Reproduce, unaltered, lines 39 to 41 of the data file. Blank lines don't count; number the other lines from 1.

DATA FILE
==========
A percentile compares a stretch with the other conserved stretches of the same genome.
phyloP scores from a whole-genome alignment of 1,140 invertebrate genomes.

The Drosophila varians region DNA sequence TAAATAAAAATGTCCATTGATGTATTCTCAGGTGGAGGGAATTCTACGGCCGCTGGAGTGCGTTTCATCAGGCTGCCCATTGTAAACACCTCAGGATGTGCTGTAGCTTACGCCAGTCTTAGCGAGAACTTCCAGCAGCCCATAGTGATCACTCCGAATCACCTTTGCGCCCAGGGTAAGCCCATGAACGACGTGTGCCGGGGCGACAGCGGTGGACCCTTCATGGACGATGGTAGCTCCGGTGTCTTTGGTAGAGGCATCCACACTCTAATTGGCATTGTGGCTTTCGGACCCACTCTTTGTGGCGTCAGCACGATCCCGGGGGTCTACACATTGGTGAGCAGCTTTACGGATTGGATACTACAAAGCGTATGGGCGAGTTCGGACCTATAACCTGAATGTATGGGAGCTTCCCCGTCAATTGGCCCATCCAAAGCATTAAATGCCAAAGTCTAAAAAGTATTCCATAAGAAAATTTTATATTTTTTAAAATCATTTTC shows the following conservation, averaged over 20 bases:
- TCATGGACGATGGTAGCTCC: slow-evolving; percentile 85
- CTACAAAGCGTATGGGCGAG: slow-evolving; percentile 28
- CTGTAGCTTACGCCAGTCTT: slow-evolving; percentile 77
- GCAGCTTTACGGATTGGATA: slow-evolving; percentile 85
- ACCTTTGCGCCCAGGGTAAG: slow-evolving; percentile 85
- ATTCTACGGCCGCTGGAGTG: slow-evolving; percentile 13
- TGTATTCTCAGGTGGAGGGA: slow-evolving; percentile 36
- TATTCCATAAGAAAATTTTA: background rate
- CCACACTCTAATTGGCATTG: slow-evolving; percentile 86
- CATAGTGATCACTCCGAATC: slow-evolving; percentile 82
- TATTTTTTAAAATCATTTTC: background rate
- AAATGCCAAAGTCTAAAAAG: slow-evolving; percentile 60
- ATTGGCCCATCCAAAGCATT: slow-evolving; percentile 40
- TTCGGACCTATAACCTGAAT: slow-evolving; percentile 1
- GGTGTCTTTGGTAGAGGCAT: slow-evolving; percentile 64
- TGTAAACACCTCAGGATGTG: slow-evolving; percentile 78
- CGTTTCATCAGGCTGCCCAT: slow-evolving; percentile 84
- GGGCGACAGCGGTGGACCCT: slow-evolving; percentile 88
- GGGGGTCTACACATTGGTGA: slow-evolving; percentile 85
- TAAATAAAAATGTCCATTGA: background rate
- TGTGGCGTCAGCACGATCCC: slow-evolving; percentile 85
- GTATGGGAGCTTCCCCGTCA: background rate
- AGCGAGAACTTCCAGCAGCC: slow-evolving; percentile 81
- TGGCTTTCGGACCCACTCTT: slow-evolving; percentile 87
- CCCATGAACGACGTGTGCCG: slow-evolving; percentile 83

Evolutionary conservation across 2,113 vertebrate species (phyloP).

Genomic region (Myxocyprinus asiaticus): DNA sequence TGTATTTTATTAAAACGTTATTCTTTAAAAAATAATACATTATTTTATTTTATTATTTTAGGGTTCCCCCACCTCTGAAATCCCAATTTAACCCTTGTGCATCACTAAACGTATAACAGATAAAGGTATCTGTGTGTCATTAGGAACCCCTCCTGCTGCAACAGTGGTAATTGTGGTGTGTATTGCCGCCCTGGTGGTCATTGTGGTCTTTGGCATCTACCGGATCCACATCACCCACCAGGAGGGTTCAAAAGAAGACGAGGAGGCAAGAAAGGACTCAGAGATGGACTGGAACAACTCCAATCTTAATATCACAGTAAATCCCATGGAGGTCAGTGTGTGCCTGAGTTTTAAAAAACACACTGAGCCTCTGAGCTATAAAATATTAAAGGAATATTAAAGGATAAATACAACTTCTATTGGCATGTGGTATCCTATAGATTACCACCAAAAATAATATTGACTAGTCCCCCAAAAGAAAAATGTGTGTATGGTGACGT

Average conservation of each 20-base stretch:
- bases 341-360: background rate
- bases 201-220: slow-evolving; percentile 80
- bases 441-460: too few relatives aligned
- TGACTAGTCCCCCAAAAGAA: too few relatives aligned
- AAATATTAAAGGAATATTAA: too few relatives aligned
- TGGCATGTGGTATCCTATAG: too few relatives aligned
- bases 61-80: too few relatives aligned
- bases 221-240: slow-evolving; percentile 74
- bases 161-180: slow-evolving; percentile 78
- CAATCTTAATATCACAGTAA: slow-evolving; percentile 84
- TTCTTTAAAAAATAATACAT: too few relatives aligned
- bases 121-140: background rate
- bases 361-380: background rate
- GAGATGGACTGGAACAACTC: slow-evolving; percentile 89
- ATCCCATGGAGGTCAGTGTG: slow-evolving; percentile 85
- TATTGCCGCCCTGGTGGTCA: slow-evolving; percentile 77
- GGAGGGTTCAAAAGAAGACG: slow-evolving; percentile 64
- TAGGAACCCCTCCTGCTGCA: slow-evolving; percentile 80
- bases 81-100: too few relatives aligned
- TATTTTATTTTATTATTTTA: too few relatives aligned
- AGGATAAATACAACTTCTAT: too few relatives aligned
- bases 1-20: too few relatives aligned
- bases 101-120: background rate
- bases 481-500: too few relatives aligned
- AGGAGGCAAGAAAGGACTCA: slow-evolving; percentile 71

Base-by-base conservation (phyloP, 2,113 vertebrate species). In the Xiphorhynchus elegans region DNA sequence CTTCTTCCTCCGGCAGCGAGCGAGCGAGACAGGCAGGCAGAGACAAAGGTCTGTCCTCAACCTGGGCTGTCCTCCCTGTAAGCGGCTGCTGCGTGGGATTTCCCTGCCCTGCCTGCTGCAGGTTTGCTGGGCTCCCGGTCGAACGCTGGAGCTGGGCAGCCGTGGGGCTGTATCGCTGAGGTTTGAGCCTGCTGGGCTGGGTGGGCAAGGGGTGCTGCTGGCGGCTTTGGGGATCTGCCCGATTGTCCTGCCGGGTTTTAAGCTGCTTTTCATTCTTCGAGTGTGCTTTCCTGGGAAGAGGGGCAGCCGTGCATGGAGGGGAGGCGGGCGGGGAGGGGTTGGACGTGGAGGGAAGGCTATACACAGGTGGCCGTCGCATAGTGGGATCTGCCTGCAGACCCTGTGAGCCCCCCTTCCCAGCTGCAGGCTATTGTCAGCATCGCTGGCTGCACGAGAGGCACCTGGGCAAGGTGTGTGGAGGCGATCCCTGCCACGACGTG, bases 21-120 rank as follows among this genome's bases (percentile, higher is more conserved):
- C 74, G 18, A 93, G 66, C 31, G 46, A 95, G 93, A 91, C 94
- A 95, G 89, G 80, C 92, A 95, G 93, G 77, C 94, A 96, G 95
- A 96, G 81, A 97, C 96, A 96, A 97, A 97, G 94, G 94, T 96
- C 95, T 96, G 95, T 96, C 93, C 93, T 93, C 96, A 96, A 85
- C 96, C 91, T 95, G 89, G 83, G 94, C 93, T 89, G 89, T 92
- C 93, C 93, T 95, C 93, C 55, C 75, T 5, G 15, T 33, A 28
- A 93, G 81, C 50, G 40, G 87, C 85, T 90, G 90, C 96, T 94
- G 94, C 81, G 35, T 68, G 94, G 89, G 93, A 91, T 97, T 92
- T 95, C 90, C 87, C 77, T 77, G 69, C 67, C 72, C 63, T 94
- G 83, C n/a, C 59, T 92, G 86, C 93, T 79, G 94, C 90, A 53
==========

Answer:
- bases 221-240: slow-evolving; percentile 74
- bases 161-180: slow-evolving; percentile 78
- CAATCTTAATATCACAGTAA: slow-evolving; percentile 84